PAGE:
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Culture and well-being among sworn officers: an empirical examination

Silas Patterson (Department of Criminology, University of South Florida, Tampa, Florida, USA)
William R. King (Department of Criminal Justice, Boise State University, Boise, Idaho, USA)

Policing: An International Journal

ISSN: 1363-951X

Article publication date: 17 November 2022

Issue publication date: 17 February 2023




This study aims to bridge the police culture and the police employee well-being literature by demonstrating significant linkages between the two.


The authors examined the effects of culture on the well-being of officers in one police agency in the western United States during the summer of 2020. Using individual-level data, the authors model the association between officer perceptions of occupational culture and personal well-being for 125 sworn employees.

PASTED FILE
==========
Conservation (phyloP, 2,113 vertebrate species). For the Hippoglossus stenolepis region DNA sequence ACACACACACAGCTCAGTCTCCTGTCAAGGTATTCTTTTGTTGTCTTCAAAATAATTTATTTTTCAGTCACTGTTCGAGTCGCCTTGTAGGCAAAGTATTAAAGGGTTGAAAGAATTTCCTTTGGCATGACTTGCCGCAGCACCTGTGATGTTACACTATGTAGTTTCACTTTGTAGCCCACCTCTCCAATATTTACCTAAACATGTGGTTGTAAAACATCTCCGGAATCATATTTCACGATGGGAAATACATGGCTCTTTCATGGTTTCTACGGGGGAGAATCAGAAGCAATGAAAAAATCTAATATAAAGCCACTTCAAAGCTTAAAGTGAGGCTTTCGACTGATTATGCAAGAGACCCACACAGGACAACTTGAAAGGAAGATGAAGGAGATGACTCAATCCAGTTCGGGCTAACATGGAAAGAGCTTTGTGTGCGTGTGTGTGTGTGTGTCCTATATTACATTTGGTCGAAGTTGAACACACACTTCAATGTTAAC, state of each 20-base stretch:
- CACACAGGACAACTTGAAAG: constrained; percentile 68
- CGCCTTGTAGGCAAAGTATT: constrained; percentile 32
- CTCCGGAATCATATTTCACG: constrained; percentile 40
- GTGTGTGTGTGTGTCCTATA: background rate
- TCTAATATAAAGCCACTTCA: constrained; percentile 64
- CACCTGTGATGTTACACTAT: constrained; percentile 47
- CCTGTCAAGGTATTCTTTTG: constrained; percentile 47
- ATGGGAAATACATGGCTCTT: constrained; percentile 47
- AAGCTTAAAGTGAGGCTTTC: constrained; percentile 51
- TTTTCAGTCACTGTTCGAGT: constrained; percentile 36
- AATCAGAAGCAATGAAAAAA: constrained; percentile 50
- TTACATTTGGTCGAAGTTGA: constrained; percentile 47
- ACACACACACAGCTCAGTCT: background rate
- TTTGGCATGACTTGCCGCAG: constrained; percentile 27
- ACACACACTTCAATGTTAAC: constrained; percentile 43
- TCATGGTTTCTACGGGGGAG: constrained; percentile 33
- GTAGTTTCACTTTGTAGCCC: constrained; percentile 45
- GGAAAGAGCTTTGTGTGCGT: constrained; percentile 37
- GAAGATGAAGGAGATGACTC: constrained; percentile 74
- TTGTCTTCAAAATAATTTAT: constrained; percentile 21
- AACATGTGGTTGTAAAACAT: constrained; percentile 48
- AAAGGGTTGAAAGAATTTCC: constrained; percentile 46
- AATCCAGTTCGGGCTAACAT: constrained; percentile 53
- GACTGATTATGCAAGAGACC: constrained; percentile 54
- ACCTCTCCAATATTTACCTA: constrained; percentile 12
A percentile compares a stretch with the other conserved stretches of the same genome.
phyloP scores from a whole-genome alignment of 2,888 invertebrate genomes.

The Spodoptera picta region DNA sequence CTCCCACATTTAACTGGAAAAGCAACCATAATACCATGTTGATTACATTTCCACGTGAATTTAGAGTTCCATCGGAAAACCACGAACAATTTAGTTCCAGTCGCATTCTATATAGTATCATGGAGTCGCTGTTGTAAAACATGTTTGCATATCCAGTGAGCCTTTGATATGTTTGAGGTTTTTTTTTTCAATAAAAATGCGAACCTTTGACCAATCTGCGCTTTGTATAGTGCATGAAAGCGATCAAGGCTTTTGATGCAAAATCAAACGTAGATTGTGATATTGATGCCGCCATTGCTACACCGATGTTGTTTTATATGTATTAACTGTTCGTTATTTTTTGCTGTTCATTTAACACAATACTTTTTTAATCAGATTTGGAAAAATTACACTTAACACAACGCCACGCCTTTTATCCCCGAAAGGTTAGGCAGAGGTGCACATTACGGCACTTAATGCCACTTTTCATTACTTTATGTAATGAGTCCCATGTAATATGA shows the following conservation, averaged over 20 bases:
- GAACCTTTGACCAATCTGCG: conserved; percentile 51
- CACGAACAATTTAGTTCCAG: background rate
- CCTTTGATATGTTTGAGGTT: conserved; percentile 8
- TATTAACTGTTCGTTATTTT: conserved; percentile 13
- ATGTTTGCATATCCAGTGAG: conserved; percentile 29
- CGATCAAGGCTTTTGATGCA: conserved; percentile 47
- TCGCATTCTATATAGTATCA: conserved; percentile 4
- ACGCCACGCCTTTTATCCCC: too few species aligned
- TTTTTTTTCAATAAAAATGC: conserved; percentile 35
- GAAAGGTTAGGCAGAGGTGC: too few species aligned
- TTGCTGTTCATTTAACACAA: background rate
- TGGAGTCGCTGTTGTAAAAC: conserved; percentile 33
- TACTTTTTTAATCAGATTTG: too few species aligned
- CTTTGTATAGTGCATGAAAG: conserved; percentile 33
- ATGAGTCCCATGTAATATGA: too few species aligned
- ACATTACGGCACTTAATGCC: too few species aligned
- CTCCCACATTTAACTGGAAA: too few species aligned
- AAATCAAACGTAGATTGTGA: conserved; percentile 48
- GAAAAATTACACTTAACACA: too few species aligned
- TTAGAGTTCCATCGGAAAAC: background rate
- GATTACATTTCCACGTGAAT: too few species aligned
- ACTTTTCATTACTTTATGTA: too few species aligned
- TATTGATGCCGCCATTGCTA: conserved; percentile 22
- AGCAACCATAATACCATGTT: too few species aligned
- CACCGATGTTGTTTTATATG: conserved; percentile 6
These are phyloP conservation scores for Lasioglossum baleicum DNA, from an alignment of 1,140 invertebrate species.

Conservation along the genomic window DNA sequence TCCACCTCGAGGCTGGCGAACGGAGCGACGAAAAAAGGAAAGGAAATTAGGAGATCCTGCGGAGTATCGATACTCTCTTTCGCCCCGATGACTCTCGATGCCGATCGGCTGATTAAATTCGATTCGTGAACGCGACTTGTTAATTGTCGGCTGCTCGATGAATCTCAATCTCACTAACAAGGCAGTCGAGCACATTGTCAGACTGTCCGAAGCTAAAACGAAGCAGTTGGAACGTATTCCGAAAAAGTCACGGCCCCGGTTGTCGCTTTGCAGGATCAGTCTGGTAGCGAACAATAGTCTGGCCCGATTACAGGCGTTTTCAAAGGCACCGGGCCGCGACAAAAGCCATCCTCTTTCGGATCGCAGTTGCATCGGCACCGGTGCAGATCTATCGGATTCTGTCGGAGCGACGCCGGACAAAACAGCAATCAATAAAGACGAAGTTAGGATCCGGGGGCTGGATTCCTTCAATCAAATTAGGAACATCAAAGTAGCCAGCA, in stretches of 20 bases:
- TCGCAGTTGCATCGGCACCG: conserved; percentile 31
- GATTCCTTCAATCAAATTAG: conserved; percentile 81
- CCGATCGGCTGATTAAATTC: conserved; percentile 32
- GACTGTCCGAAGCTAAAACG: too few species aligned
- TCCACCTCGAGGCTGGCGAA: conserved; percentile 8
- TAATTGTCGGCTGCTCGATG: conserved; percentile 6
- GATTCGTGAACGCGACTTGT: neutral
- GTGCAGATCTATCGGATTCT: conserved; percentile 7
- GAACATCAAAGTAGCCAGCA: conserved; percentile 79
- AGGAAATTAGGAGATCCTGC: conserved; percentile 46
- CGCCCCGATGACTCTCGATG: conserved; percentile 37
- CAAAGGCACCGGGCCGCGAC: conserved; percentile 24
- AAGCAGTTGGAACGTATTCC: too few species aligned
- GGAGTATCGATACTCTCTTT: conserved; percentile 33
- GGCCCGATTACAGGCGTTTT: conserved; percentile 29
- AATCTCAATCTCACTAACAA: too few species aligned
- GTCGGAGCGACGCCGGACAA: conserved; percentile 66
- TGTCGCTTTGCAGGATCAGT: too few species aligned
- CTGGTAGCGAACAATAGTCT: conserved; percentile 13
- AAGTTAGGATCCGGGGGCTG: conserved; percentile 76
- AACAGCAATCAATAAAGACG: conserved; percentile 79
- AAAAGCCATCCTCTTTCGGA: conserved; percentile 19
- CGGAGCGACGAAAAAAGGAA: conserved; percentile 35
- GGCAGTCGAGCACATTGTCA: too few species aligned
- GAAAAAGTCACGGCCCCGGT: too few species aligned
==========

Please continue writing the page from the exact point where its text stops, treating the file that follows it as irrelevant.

The results indicate that, for individual sworn officers, their adherence to elements of culture is related to well-being; specifically, burnout (BO) exhaustion, BO disengagement, job satisfaction and organizational commitment. Additionally, the cultural attitudes of administration, and citizens in the population, are both consistent predictors of officer well-being.


This study provides an important linkage between the police culture and police well-being literature, which to date has been given limited attention.



Patterson, S. and King, W.R. (2023), "Culture and well-being among sworn officers: an empirical examination", Policing: An International Journal, Vol. 46 No. 1, pp. 179-193.



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